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"Nickel Plate Repair"



1999

Kollmorgen manufactures equipment used in a salt-water environment. Many parts are made of aluminum and nickel-plated (Electroless Nickel Plate per Mil-C-26074 [link is to free spec spec at Defense Logistics Agency, dla.mil] ) for corrosion resistance. The outside surfaces of the parts are painted; however, the mating flanges on these parts are machined to an RMS 32 finish and held to a 0.002î flatness requirement. An o-ring mates to this surface and the parts are pressurized (7 lbs. of dry nitrogen). The flanged surface is coated with DC-111 silicone grease for corrosion resistance. After the units have been in service for a varying amount of time, they are returned to Kollmorgen for repair, refurbishment, or upgrades. Many of the nickel-plated surface areas have been compromised, exposing bare aluminum. When salt water contacts the aluminum, it quickly corrodes. This degrades the surface finish of the parts, allowing the pressure boundary to be violated. Kollmorgen is looking for a method to patch these corroded areas. The task becomes difficult as we approach these issues:

Dan Mashia
- Northampton, Massachusetts
^


1999

Mashia- These parts must be very expensive to produce. What you are looking for reminds me of some automotive restoration type work that I used to do in the 70's. Some of the parts I used to get were in truly unbelievable condition, but the owner of the vehicle would lose thousands of dollars in value if reproduction parts were used. First of all, you must find a way to clean the exposed aluminum and then produce a conductive (platable) coating on this aluminum. There are several ways to achieve this, but protecting the geometry and finish of the rest of the part will be a consideration. After you have done this, nickel can be plated on using a "brush" plating process. The characteristics of this type of process, and the nickel layer that it produces, make it very suitable for the work you are considering. Nickel can be built up very fast. The nickel deposited is very ductile with very little stress in the deposit. The nickel so deposited can be ground, machined, brush finished, or polished, and can feather into an existing nickel deposit very nicely. Commercial equipment used for this type of restoration work usually consists of a lathe specially fitted for the process. It seems to me that flange faces are a good candidate for this type of work if you can properly mount the part. I have used this type of process with nickel and with copper. There is (or was) a company named Selectron, which sold the equipment and chemicals for this process, as well as supplying training and certification for same. As part of the certification process, the prospect must plate 0.001" thick nickel on a 1" square coupon in 30 sec., and bend the coupon 180 degrees without visible cracking. I hope this information helps. Patrick Marks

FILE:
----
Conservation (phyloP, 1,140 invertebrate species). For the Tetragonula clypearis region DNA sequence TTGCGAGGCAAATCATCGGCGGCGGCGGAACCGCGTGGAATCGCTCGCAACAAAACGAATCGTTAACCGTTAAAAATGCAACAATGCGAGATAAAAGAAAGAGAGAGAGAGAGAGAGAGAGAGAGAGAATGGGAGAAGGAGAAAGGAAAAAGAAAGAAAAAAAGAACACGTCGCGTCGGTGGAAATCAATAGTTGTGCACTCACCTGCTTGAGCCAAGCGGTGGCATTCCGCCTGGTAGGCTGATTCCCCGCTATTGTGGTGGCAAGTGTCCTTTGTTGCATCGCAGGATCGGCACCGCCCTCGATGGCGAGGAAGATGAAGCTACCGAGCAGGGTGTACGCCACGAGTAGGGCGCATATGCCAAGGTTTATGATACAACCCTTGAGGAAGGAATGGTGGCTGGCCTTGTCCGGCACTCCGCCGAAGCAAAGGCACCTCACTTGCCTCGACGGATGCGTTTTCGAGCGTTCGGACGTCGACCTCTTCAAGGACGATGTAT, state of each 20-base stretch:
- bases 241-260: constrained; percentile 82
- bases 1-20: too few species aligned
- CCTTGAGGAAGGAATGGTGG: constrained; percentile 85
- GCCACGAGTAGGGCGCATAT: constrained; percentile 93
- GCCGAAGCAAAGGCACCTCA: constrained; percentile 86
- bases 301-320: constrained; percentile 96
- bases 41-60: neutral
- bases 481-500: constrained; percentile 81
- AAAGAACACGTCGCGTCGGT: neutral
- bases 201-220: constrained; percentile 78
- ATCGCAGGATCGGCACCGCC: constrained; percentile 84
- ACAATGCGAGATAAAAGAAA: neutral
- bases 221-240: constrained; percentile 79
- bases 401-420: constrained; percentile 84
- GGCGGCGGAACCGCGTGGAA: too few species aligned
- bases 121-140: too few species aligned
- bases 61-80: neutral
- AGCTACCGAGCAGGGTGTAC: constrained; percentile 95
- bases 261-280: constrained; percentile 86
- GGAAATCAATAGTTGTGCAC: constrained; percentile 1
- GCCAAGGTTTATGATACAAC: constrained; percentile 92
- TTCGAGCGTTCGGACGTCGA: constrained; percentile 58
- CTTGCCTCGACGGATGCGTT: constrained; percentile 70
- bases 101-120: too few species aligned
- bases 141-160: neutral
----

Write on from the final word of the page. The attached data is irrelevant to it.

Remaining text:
Patrick Marks
- Chandler, Arizona
^


1999

Brush plating is a good way to repair these components, Brush plating has been used by the navy for years for repair of submarine components also subjected to the harsh environment of the ocean. This process can be used in house as the parts come in.

David Crocker
- Valencia, California
^

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Disclaimer: It's not possible to fully diagnose a finishing problem or the hazards of an operation via these pages. All information presented is for general reference and does not represent a professional opinion nor the policy of an author's employer. The internet is largely anonymous & unvetted; some names may be fictitious and some recommendations might be harmful.

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